25 January 2010

Nature in Singapore: worms transformed and good and bad vines

What does this pretty worm-like thing turn into? We find out in the first series of papers for 2010 in Nature in Singapore by the Raffles Museum of Biodiversity Research!
Often called an 'inch-worm' because of the looping way the animal moves - it seems to measure out inches - it is the caterpillar of a moth!

And what a pretty moth it is indeed! To see the moth, view the original article, which describes and illustrates, possibly for the first time, the life cycle of this animal.

Leong, T. M., 2010. Final instar caterpillar and metamorphosis of Dysphania glaucescens (Walker) in Singapore (Lepidoptera: Geometridae: Geometrinae). Nature in Singapore, 3: 13–19. [PDF, 1.31 MB]

While this caterpillar is less attractive and probably often overlooked as a bit of twig, it too turns into a pretty little moth!
Read all about it in the paper.

Leong, T. M. & C. H. S. Low, 2010. Final instar caterpillar and metamorphosis of Eumelea ludovicata GuenĂ©e, 1857, in Singapore (Lepidoptera: Geometridae: Desmobathrinae). Nature in Singapore, 3: 21–26. [PDF, 886 KB]

Sinister Syngonium

This rather innocent looking plant is actually a threat to our nature reserves!
Cultivated as an ornamental climber on pillars and slopes of expressways and flyover bridges, and also in the Singapore Botanical Gardens, this plant is not a native to Singapore. The paper reports finding this plant growing wild in many places and starting to invade the Bukit Timah Nature Reserve and back mangroves of Sungei Buloh Wetland Reserve. The paper notes that the plant's "dense and aggressive growth form, enveloping the trunks of trees, may exclude other native, epiphytic species such as ferns and orchids from establishing." The paper "strongly recommends that national and private landscaping projects should stop using this species as an ornamental plant and that it should be removed from native ecosystems."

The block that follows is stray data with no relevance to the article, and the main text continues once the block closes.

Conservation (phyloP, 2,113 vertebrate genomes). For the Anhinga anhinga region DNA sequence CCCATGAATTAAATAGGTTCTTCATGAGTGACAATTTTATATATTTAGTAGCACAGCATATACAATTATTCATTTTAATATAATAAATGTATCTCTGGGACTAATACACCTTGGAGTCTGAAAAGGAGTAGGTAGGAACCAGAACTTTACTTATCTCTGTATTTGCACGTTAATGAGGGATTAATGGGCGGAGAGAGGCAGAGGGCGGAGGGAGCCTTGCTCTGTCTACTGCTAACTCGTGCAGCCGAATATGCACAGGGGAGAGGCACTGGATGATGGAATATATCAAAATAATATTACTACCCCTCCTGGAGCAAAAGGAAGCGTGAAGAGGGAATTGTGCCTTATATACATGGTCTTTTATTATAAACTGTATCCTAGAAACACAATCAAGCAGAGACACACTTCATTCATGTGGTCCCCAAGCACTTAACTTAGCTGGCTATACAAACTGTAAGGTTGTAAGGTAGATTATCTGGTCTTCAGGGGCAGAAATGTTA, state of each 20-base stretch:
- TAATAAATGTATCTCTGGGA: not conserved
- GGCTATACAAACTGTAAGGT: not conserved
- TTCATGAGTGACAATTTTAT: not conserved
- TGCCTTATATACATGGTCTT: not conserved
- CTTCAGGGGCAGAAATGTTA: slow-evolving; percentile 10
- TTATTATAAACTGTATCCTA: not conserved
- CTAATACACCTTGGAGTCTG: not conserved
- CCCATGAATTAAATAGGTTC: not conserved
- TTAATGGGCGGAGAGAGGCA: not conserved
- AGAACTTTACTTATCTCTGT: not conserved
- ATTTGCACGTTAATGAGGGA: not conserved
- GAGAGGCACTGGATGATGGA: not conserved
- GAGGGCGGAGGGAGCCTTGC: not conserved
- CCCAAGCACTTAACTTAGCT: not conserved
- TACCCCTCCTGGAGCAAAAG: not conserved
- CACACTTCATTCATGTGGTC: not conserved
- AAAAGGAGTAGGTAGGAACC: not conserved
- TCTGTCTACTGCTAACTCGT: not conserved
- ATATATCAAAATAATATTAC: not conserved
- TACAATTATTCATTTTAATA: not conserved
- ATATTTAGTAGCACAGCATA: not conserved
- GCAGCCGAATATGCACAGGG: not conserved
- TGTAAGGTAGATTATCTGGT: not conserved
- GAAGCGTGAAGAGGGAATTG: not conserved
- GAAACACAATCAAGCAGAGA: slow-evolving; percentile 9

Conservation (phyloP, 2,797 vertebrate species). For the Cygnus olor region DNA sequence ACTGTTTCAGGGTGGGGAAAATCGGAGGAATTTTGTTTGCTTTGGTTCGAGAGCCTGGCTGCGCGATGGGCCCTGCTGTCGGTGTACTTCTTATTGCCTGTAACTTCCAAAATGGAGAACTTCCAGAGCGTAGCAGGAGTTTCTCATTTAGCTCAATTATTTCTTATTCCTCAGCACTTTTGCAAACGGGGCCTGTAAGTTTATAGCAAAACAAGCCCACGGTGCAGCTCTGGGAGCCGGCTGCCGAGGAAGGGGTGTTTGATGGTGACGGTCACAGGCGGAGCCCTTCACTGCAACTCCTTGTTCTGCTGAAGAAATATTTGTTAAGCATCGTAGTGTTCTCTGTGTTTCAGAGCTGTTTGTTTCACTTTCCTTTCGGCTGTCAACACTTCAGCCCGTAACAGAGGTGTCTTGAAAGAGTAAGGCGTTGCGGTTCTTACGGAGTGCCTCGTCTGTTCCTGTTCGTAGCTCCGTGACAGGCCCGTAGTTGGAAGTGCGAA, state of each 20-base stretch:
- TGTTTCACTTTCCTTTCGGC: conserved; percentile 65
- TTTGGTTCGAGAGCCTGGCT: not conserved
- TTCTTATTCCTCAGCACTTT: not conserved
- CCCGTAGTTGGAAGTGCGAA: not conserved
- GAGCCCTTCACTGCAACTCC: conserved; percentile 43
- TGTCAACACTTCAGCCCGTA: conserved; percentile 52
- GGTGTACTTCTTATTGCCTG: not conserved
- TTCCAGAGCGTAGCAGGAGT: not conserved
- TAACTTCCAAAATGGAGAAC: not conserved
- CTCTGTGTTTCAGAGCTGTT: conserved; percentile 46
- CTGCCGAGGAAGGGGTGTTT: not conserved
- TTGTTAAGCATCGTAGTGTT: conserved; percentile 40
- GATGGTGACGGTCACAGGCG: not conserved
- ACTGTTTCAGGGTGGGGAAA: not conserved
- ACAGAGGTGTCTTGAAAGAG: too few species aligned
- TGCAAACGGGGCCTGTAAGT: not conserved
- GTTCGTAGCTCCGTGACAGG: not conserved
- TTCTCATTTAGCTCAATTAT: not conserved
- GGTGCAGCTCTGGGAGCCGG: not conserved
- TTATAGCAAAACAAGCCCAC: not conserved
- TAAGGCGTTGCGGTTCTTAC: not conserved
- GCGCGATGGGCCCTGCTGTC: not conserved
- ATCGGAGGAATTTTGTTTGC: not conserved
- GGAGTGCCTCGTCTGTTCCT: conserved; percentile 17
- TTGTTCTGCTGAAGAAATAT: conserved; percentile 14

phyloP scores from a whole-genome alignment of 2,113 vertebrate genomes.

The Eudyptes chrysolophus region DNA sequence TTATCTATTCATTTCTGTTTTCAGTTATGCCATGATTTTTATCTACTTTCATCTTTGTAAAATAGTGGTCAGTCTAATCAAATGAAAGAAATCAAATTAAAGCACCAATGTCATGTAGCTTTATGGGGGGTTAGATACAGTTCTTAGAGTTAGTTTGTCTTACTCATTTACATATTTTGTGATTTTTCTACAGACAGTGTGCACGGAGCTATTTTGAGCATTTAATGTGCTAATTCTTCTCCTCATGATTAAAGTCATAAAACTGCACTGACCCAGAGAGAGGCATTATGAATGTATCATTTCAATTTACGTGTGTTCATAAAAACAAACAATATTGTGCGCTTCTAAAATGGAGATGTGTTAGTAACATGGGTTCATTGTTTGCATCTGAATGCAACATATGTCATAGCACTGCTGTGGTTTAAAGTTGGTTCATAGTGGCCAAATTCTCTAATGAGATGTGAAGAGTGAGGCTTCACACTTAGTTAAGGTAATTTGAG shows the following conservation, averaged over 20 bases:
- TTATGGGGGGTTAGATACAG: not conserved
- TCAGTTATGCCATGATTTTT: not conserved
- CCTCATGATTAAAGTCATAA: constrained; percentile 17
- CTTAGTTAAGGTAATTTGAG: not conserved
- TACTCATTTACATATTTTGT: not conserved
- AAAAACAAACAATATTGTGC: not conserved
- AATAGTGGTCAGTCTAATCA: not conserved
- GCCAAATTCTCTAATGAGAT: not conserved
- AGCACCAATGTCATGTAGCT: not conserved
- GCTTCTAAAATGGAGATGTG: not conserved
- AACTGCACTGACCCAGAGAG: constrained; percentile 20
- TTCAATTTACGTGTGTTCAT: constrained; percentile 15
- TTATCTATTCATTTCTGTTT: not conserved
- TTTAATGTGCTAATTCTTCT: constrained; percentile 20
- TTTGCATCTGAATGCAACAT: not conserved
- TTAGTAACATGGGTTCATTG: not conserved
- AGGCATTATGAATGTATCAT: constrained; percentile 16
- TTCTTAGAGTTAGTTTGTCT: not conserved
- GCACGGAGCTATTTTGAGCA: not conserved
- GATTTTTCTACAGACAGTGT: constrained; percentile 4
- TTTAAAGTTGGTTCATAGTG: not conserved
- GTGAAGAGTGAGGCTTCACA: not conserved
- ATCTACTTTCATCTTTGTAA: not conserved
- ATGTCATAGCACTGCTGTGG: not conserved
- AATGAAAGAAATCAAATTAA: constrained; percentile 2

Chong, K. Y., P. T. Ang & H. T. W. Tan, 2010. Identity and spread of an exotic Syngonium species in Singapore. Nature in Singapore, 3: 1–5. [PDF, 538 KB]

Vanishing Finlaysonia

This climber, on the other hand, is a rare native plant that is found in our back mangroves, draped over mangrove trees. This plant was recently found to contain substances that have antibacterial properties against fish diseases.
Prior to 1994, the plant was only collected from Geyland and Kranji. Since then, it has been collected from and sighted at various other places.

Nevertheless, its current status in the Singapore Red Data Book has been upgraded from 'Nationally Vulnerable' in the first edition, to 'Nationally Critically Endangered' in the current second edition. This is because it is estimated that there are fewer than 50 mature individuals left in the wild with some evidence of decline and fragmentation of its natural habitat.

The paper calls for the conservation of the dwindling wild populations of this plant.

Ang, W. F., P. X. Ng, S. Teo, A. F. S. L. Lok & H. T. W. Tan, 2010. The status and distribution in Singapore of Finlaysonia obovata Wall. (Apocynaceae). Nature in Singapore, 3: 7–11. [PDF, 476 KB]

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